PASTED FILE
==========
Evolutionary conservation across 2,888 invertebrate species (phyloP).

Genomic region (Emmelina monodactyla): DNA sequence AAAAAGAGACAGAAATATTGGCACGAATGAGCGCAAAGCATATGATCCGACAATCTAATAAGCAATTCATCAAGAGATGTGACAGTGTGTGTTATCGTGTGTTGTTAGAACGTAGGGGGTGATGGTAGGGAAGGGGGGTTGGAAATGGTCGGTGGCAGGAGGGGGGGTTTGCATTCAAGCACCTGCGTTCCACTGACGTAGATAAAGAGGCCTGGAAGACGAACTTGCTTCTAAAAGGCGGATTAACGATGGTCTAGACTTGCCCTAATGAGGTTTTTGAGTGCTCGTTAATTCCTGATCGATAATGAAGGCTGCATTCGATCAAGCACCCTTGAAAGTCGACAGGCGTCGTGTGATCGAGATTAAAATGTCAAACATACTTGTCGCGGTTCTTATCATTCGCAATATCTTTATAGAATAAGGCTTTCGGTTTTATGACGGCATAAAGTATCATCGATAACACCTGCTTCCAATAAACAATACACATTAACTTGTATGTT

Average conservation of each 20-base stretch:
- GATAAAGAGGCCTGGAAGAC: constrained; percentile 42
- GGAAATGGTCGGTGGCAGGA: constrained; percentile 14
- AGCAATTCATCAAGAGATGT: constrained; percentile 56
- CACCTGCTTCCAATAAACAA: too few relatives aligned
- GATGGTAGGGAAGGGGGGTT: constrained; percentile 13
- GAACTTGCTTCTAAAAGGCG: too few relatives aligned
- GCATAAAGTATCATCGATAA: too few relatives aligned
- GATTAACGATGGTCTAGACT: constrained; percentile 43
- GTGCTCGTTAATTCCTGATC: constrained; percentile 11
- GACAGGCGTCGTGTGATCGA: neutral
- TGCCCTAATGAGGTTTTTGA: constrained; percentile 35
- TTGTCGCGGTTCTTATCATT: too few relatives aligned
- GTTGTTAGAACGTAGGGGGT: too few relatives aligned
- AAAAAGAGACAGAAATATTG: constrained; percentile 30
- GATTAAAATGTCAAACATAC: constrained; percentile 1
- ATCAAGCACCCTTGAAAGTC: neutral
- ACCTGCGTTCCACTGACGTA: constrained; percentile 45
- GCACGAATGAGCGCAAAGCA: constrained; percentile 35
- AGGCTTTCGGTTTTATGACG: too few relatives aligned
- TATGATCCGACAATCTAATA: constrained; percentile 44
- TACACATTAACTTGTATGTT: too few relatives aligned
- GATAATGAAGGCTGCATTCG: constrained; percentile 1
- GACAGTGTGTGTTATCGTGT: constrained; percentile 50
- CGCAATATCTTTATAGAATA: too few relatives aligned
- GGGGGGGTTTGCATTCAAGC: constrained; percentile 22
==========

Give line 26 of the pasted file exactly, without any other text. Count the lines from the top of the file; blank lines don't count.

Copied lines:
- GACAGTGTGTGTTATCGTGT: constrained; percentile 50